If you own a home or business out West and have been scrounging for the cash to install a solar system on your roof this year, California utility Pacific Gas & Electric (s PCG) and solar installer and financier SolarCity might be able to help. Pacific Venture Capital, the investment arm of PG&E’s parent company, plans to provide $60 million in tax equity financing for SolarCity to install an estimated 1,000 solar systems at homes and businesses in 2010 — primarily in California, the country’s largest solar market, but also in Arizona and Colorado — the companies announced today.
PG&E and SolarCity, a Foster City, Calif.-based startup founded in 2006 and backed by Tesla Motors CEO Elon Musk, Draper Fisher Jurvetson and JP Morgan, are calling the deal the first investment of its kind by a utility holding company, and the first collaboration of its kind between a utility holding company and a power provider. It’s more common for a bank to invest in tax equity — basically buying clean energy tax credits to shelter otherwise taxable income.
Here’s how it works: SolarCity typically finances the systems it installs — paying the upfront costs of the system in exchange for a contract to sell the electricity produced at a fixed, flat rate (a power purchasing agreement), or leasing the system to customers. Under the PG&E deal, the utility will pay the upfront costs for SolarCity to install a system, and then receive revenue from the customers’ lease payments. PG&E will also reap federal investment tax credits and rebates provided at the local level for solar projects.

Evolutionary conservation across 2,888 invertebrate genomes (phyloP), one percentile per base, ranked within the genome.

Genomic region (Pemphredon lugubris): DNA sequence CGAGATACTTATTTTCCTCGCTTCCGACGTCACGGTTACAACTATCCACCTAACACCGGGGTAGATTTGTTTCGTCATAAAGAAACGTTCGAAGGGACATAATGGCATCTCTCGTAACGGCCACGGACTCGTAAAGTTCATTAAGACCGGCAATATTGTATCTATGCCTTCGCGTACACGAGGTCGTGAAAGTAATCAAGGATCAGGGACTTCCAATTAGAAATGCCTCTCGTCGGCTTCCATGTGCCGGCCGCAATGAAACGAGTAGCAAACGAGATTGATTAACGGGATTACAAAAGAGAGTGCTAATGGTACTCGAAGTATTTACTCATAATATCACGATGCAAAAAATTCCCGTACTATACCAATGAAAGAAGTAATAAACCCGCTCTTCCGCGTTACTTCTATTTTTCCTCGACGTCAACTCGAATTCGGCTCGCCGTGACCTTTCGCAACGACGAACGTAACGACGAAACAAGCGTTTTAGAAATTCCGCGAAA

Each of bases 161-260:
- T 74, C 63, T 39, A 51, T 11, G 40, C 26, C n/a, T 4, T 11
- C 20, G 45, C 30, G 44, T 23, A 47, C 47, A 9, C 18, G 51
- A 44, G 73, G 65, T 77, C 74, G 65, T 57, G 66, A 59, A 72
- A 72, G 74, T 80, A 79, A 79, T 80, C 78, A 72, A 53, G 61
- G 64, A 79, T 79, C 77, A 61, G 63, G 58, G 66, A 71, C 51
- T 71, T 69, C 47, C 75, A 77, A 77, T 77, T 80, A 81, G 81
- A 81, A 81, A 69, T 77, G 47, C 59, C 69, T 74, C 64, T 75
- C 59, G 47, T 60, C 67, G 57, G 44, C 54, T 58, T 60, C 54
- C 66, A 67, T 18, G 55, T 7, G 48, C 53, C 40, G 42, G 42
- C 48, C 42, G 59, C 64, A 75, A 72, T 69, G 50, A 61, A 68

Firms like AIG, Lehman Brothers, Wachovia and Morgan Stanley not too long ago ranked among the most active tax equity investors. But given the recent turmoil in the banking sector, it’s an interesting move for SolarCity and PG&E to join hands for this type of financing.
According to a statement from Rand Rosenberg, PG&E’s senior VP for corporate strategy and development, in today’s release, this deal with SolarCity offers the utility a number of benefits. The investment will “broaden access to renewable energy,” he said, helping PG&E to support California’s rooftop solar goals. And working with SolarCity, Rosenberg said, will give PG&E “valuable experience with a technology and a marketplace that may become increasingly important in the future.” (See our Q&A with SolarCity CEO Lyndon Rive for more about the startup’s business model.)
Currently operating in Arizona, California, Colorado and Oregon, SolarCity plans to expand to 5-10 additional states in 2010.
Photo courtesy of SolarCity